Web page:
Dory Dixon vs. Black Shadow
On July 21, 1961, just days after capturing the NWA Texas Heavyweight Championship, he would get yet another NWA World’s title match, this time against the new World Champion, “Nature Boy” Buddy Rogers. While ultimately Rogers would flat out beat Dixon in this title match, Rogers was impressed with Dixon’s skills and decided to help this young grappler in the Northern territories, where Rogers himself was more based. In the summer of 1962, he debuted in the NWA Pacific Northwest territory during summer, but by the fall, he had been signed on to work for Rogers’ home promotion, Capitol Wrestling, which had secured New York City and the Northeastern territory for the NWA. Dixon was now in one of the United States’ most affluent territories. He debuted in October of that year and on November 11, 1962, he once again challenged Buddy Rogers for the NWA World’s Heavyweight Championship, this time in Madison Square Garden in New York City.
After his second failed attempt to capture the NWA World title from Rogers, Capitol Wrestling’s Vince McMahon Sr. decided to pair Dory Dixon up with a rising African-American star who was starting to gain national traction in Bobo Brazil. Both men were incredibly charismatic and their athletic prowess played off each other to create one of the most exciting tag teams on Capitol Wrestling’s roster. The tandem debuted on November 20, 1962, picking up a victory over the villainous Sicilians tag team that featured Lou Albano & Tony Altimore. While Brazil was Dixon’s primary tag team partner, Dixon was used just as much as a singles competitor, and often teamed with new stars entering the territory – in early 1963, he teamed with a young Pedro Morales. On January 24, 1963, Rogers lost his NWA World title to Lou Thesz, in a hotly contested matchup – many promoters were unhappy with Rogers losing the title, and Vince McMahon Sr. was one of them. McMahon refused to acknowledge Rogers’ loss and continued to bill him as the true World Champion – Dixon would have two more World title fights against Rogers in Capitol Wrestling, including another one at Madison Square Garden on February 25, 1963. When Capitol Sports seceded from the NWA in April of 1963 to become the World Wide Wrestling Federation (WWWF), Rogers’ World title was rebranded the WWWF World Heavyweight Championship. Dixon remained loyal to the McMahon family and remained with them. Sadly, his popular feud against Rogers would come to an end shortly after – Rogers’ health issues had forced him to drop his title only 22-days after it had been created and it went to popular Italian immigrant wrestler Bruno Sammartino. With a face now holding the World title, it ended Dixon’s world title opportunities, as he was also one of the top faces of the company. But he remained tagging with Bobo Brazil, and the duo competed for the likes of the WWWF United States Tag Team titles (WWWF didn’t create a World Tag Team title until 1971).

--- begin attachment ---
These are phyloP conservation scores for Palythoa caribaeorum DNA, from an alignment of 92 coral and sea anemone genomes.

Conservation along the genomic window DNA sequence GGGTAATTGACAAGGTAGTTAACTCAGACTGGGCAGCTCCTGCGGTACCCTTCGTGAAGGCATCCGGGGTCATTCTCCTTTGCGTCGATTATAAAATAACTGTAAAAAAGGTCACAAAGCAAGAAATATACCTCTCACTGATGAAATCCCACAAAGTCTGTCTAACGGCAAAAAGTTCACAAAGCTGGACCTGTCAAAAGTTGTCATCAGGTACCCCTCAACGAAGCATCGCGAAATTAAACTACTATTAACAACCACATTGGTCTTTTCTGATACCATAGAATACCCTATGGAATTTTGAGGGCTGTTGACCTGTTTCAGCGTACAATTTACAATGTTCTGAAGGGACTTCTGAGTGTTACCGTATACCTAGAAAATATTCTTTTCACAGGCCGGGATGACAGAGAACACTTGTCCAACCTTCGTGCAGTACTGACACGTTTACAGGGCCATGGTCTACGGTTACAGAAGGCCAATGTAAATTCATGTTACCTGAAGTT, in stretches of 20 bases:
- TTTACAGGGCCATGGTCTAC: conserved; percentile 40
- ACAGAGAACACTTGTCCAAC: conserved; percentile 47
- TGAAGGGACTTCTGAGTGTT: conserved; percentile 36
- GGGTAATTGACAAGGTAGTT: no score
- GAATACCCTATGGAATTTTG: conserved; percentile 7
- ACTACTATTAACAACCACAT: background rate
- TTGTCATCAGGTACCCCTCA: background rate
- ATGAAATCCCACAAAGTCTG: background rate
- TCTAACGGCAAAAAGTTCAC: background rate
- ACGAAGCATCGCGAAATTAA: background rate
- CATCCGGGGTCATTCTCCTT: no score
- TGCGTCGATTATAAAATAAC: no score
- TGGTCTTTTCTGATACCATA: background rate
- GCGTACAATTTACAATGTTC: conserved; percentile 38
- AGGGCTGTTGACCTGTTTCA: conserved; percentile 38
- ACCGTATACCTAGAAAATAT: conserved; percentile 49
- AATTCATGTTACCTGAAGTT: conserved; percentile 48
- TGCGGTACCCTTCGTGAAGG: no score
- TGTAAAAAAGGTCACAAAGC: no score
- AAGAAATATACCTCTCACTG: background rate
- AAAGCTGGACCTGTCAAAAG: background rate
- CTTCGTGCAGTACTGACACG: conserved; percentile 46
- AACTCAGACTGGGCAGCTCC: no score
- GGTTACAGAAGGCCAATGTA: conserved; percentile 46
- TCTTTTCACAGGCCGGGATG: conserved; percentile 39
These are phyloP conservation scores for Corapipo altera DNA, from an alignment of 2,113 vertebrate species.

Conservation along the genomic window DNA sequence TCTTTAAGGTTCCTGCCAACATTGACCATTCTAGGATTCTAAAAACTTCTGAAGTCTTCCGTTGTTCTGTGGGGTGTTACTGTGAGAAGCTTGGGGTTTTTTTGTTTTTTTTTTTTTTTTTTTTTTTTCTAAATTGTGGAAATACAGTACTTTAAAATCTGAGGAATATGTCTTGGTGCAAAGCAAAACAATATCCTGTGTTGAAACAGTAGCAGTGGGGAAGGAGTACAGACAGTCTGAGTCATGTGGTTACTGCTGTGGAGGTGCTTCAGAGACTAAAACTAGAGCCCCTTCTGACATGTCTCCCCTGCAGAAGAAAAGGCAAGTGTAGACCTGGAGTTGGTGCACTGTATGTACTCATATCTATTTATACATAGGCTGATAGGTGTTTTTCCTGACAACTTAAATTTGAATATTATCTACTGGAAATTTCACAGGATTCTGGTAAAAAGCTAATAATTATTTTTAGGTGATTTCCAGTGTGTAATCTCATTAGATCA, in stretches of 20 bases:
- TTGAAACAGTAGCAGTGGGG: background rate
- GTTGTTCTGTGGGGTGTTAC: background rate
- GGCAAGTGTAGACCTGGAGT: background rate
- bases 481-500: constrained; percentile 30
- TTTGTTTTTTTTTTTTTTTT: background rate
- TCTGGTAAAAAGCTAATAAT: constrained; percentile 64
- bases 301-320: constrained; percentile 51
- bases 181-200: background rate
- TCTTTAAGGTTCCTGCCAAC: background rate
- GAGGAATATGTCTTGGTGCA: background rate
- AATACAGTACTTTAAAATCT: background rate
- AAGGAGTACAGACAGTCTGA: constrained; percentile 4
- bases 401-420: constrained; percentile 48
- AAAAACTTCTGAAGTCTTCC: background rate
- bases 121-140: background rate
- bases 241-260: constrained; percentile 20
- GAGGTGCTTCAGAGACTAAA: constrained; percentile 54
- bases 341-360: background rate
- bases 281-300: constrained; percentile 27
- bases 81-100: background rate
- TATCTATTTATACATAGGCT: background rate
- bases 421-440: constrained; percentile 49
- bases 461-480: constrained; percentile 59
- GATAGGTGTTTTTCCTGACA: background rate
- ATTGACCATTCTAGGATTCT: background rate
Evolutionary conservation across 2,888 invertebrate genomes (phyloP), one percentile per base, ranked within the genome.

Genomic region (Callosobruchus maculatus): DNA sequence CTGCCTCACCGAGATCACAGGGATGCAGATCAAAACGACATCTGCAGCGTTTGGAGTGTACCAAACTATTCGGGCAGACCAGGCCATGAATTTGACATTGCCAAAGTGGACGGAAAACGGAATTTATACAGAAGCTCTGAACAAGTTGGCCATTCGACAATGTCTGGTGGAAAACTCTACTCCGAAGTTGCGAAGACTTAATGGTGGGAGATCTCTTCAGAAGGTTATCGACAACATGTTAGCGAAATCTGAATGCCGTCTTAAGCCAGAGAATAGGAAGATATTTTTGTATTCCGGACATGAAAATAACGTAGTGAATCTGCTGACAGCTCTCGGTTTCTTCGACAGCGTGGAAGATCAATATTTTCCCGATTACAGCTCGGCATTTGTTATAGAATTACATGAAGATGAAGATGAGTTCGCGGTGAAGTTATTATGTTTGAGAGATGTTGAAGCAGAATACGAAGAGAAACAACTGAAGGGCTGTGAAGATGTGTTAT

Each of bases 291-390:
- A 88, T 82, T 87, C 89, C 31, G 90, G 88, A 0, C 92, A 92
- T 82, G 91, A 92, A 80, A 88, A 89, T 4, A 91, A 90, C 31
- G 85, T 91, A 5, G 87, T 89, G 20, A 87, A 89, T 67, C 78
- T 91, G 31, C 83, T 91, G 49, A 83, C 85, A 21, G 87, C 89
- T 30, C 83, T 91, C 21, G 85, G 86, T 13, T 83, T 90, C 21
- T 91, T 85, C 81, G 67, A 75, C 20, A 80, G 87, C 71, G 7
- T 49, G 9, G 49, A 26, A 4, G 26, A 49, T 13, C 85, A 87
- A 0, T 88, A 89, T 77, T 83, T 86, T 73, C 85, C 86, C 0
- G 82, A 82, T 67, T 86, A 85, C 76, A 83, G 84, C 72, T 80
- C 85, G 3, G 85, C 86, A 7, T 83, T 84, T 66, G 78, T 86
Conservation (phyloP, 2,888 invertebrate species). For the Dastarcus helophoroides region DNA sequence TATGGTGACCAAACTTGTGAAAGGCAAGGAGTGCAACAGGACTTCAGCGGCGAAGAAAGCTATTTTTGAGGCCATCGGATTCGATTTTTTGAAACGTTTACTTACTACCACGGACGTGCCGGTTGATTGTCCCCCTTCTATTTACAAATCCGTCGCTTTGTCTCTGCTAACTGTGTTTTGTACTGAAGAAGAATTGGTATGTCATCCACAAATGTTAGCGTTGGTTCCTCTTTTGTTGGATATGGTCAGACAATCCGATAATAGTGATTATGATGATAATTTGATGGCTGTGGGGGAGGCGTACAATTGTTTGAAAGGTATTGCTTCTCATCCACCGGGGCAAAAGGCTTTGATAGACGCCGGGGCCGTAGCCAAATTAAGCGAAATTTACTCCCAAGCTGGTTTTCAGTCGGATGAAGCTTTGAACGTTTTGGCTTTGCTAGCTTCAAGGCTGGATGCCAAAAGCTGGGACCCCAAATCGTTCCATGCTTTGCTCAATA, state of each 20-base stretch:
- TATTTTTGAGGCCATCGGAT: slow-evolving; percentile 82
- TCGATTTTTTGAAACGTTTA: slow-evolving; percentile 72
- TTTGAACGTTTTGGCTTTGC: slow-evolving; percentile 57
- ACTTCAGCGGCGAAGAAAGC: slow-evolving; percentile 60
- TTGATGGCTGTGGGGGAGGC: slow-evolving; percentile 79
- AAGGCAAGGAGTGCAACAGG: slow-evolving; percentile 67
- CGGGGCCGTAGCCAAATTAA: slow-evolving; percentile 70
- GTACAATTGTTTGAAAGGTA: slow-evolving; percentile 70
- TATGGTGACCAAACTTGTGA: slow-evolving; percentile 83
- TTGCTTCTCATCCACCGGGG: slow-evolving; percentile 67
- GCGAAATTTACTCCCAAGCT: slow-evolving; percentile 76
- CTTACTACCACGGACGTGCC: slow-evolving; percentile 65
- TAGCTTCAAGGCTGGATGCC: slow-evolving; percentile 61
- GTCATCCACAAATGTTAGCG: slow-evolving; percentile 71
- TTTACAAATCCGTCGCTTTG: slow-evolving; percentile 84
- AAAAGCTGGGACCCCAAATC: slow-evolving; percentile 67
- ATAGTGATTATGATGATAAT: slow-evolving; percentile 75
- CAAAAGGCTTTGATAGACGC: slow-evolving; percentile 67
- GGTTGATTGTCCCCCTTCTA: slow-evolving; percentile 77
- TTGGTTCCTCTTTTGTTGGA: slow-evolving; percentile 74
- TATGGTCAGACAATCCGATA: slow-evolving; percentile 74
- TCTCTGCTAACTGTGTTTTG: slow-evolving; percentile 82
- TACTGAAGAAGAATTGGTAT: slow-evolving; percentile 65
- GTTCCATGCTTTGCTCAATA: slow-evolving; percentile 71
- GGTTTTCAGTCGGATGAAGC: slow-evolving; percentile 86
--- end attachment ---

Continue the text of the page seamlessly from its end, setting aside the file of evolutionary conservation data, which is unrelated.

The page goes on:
Dory Dixon & Bobo Brazil in Capitol Wrestling/WWWF